On Monday afternoon Carla and I headed east to explore Richelieu Park. We took a slight detour along the way to have a peek at Gamman House, purported to be the oldest house in the pre-amalgamated city of Vanier. Here’s the route we followed.
I was anxious to see what shape Gamman House was in, since the image on Google Street view shows it boarded up and seemingly abandoned. According to this article recent plans to turn it into the Ottawa’s Workers’ Heritage Centre Museum have fallen through. When we pedaled up to it I was pleased to discover the exterior in good shape. Renovations are being done on the inside. What it will be used for I don’t know.
UPDATE, April 12, 2013 – Gamman House has been turned into an artists studio!
On the way to Richelieu Park we came across this eye catching and well preserved old house. A little plaque says it was built in 1923. A sign on the gate post reads ‘CHAT LUNATIQUE’.
Further along just before turning up Avenue des Pères Blancs sits this fantastic house with a front yard that pulls out all the stops.
Avenue des Pères Blancs is a nice long street leading up past stone pillars into Richelieu Park.
The Pères Blancs is a Catholic Society of Missionairies of Africa whose scholasticate occupied the site of Richelieu Park. They were expropriated by the city of Vanier when the province ordered the city to acquire more park land. This statue of the Virgin Mary left by the missionaries greets visitors as they enter the park.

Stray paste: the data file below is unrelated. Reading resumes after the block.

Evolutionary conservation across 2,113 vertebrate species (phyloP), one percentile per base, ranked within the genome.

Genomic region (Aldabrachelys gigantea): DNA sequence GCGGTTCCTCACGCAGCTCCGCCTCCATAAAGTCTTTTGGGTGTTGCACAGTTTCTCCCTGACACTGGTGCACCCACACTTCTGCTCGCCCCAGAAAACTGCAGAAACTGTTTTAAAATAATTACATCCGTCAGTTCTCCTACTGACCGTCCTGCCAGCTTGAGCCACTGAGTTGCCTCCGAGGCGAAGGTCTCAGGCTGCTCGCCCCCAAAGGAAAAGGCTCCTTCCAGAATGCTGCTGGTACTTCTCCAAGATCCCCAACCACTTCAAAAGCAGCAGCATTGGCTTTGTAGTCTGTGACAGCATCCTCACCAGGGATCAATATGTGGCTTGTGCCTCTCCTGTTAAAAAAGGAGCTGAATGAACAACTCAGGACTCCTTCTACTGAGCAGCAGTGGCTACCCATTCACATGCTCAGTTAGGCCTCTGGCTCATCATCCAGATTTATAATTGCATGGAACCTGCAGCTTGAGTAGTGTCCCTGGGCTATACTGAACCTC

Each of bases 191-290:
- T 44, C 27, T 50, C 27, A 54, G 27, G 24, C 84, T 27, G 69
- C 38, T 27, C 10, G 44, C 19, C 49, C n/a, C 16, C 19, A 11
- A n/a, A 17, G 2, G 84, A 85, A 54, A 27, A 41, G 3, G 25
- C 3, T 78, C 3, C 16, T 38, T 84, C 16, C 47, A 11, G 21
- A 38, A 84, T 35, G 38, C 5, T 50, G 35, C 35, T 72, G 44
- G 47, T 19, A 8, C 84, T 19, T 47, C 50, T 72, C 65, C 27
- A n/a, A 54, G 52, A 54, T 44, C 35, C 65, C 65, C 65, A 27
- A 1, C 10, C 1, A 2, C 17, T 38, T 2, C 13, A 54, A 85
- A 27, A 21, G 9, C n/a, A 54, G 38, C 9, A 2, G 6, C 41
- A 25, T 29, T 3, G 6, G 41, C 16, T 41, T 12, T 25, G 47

Sneaking around the back of the building on the right, we came across this impressive communal garden.
Other vestiges of the Pères’ presence are scattered throughout the Park, like this white cross sitting in amongst the trees.
But the trees themselves are the most memorable offerings the Pères left for us to enjoy – hundreds of sugar maples which continue to be tapped annually, boiled down to maple syrup in their sugar shack, and celebrated during the Spring Maple Sugar Fest. Never been, but I hope to now that I know about it. Here’s the sugar shack.
And here is one of the many paths we followed through the trees.
We exited to the East and biked up Saint-Laurent Boulevard. Carla lived in this part of town when she was really young, and remembers this great vintage DQ sign always being there.
Too chilly for ice cream, so we retraced our path down St-Laurent and worked our way back through Beechwood Cemetery, which is extremely picturesque especially at this time of year with all the leaves on the huge trees changing colours. So why didn’t I take any photos? I dunno.
Beechwood Avenue to the north of the cemetery is a nice street but not so great for biking. Cars go fast and there isn’t much of a shoulder.
So if you don’t find it too creepy, biking through the cemetery is a much better option.